In the first entry, we explored the culture of the Imbangala as well as its origins. Now we look at the history of the tribe within the Angola region.
Imbangala’s Role in Portuguese Angola
In the 1620s, part of Angola was under Portuguese rule. Called Portuguese Angola, the colonial government had strained its relationship with the Kingdom of Kongo. Portugal wanted to expand and gain crucial land for trade and growing cash crops.
Since the relationship was so damaged, Portugal would have to take the land it wanted by force. To do this, they needed a strong military force–especially a native force that knew the tactics and military of Kongo.
The country developed relationships with smaller tribes in Angola including a slave trade relationship with the Imbangala. This relationship went back to earlier in the 17th century when the Imbangala assisted Portugal in other battles.
While this was just work for the tribe which had yet established its own kingdom, their penchant for wanton violence made them the perfect hounds of war for the Portuguese.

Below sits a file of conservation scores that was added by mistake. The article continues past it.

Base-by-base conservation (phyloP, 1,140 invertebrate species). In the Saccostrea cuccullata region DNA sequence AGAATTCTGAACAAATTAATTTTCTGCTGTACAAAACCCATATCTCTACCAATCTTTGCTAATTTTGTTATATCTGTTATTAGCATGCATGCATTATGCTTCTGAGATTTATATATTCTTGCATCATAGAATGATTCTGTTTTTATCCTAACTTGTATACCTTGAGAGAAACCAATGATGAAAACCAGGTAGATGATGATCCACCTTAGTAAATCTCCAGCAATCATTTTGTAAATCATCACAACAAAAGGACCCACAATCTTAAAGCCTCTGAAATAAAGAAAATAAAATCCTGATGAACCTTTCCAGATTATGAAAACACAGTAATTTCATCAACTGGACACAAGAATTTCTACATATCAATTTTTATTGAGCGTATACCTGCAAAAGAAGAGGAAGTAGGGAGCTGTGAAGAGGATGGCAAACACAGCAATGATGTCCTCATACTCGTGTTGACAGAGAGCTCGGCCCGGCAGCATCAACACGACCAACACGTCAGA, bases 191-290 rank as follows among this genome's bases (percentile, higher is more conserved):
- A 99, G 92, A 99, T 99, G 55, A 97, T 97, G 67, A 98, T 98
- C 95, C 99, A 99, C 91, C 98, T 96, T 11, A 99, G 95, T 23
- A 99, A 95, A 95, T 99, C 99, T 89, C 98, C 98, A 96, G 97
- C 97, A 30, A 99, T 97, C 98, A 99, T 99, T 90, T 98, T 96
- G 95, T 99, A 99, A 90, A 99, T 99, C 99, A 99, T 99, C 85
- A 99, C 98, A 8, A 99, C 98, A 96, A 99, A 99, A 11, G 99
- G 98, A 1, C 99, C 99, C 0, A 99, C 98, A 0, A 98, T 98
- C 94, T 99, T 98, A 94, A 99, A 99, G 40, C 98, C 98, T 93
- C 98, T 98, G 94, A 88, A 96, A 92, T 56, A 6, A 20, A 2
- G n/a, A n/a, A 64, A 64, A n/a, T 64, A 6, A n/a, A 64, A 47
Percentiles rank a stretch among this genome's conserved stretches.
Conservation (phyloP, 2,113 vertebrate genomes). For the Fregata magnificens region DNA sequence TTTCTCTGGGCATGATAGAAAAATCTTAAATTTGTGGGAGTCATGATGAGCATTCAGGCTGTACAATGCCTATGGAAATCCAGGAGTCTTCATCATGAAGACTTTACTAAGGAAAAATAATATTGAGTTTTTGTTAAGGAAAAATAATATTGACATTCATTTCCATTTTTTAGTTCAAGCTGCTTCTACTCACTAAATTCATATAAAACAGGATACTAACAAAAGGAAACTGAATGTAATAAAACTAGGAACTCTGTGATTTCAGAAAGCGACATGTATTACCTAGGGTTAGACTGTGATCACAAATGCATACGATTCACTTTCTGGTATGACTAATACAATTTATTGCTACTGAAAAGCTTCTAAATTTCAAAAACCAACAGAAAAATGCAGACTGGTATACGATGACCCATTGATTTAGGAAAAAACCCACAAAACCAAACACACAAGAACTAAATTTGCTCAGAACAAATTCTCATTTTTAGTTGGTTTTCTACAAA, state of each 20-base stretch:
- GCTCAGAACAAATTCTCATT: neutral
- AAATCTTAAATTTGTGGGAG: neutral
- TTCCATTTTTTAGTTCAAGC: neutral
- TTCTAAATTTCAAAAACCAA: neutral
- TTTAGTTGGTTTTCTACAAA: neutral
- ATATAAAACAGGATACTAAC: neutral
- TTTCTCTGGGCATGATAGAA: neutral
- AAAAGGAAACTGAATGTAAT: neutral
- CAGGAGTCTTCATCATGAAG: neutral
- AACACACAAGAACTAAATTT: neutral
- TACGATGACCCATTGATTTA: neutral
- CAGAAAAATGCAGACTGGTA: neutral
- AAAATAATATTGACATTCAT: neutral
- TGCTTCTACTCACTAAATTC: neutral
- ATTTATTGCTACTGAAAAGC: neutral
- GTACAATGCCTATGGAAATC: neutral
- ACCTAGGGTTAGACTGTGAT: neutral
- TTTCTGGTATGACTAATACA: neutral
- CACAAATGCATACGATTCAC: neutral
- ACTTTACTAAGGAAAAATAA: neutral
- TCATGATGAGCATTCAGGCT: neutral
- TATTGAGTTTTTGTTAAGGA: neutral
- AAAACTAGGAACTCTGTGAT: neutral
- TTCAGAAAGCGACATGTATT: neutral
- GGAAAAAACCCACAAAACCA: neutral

During the Kongo-Portuguese War in 1622, colonial forces brought in Mbundu archers–known as some of the most lethal and accurate shooters in Angola–and the dangerous Imbangala infantry. The end result was the crushing Portuguese forces defeating the Kingdom of Kongo in December of that year.
The End of the Relationship
Being particularly unruly by European military standards, Portuguese leadership found the Imbangala hard to bring underfoot as a supplemental native force. This was cemented by Imbangala leader and kingdom namesake Kasanje breaking off from the colonial force and engaging in what his kingdom did best: marauding. Not long afterward, a splinter warband of the Imbangala would establish the Kingdom of Kasanje.
The later 1620s and early 1630s would be punctuated by civil war among the native people of Angola and shifting alliances. Some warbands were formed, dissolved, or destroyed. As the centuries rolled on, the tribe modernized and turned from war to commerce. With war among tribes becoming infrequent as Portuguese Angola expanded, the death culture would slowly fade and the Kasanje Kingdom became a part of the colony by the early 20th century.